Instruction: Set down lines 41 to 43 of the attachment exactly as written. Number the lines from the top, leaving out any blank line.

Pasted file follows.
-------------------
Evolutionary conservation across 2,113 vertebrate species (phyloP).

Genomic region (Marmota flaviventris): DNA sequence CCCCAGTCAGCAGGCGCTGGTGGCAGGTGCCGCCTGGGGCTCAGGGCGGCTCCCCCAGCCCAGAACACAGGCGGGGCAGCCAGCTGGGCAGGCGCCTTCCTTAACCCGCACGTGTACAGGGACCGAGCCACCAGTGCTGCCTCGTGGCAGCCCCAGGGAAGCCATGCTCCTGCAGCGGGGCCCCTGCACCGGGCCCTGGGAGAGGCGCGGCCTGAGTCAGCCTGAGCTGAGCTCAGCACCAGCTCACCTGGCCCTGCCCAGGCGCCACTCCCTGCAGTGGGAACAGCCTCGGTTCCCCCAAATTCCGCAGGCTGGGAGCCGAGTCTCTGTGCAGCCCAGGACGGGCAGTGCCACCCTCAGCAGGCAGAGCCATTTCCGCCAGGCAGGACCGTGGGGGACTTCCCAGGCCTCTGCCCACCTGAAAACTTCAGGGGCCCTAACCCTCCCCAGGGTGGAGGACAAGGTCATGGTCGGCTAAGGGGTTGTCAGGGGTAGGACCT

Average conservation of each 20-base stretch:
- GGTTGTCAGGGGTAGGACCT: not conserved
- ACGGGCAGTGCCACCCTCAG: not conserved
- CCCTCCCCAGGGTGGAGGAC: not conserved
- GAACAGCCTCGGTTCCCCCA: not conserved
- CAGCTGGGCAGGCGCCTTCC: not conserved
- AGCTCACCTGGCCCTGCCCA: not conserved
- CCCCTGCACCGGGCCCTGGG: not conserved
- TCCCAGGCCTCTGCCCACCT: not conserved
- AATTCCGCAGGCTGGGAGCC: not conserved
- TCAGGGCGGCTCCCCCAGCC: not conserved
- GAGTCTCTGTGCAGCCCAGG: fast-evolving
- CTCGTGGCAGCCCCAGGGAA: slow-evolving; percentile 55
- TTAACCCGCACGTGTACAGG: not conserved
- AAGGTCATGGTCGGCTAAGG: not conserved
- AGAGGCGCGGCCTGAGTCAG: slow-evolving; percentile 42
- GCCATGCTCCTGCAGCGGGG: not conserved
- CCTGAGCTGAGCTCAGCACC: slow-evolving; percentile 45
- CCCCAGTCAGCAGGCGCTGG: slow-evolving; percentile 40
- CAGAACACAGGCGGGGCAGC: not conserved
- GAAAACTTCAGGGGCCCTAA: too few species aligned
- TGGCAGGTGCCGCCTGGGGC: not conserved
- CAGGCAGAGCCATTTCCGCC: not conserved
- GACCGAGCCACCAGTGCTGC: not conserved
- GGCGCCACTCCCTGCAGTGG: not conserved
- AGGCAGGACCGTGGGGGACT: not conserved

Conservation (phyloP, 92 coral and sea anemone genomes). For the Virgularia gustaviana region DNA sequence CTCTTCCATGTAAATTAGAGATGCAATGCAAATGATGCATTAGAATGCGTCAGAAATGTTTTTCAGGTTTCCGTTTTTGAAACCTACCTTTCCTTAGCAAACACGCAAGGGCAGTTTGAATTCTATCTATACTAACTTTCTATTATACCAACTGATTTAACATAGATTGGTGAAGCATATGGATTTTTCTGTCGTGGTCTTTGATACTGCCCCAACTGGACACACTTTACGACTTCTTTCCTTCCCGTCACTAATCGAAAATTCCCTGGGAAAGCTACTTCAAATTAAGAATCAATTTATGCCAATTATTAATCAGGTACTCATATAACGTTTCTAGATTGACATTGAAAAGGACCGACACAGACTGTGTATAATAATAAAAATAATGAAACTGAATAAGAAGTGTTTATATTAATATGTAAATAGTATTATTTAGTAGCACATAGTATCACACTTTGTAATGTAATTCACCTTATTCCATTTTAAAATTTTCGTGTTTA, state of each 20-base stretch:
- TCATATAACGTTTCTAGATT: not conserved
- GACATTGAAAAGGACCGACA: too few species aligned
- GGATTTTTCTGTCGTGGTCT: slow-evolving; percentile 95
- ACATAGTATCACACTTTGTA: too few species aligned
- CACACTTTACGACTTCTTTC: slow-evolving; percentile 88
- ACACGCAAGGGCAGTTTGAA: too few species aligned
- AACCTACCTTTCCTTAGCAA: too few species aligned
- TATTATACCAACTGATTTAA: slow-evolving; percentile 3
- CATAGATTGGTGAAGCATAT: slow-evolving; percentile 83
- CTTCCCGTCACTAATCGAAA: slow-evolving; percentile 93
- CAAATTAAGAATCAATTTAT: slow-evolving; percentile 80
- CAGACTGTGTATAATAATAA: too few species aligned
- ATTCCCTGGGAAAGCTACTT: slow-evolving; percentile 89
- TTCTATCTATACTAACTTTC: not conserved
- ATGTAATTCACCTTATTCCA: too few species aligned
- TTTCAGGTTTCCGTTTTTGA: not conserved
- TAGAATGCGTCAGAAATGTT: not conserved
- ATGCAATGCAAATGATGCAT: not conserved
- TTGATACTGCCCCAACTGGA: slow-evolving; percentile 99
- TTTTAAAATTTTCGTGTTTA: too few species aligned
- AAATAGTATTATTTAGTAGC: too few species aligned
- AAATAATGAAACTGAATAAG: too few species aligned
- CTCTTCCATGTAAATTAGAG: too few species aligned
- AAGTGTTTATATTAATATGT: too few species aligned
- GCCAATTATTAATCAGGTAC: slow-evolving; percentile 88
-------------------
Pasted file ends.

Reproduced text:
- CAGACTGTGTATAATAATAA: too few species aligned
- ATTCCCTGGGAAAGCTACTT: slow-evolving; percentile 89
- TTCTATCTATACTAACTTTC: not conserved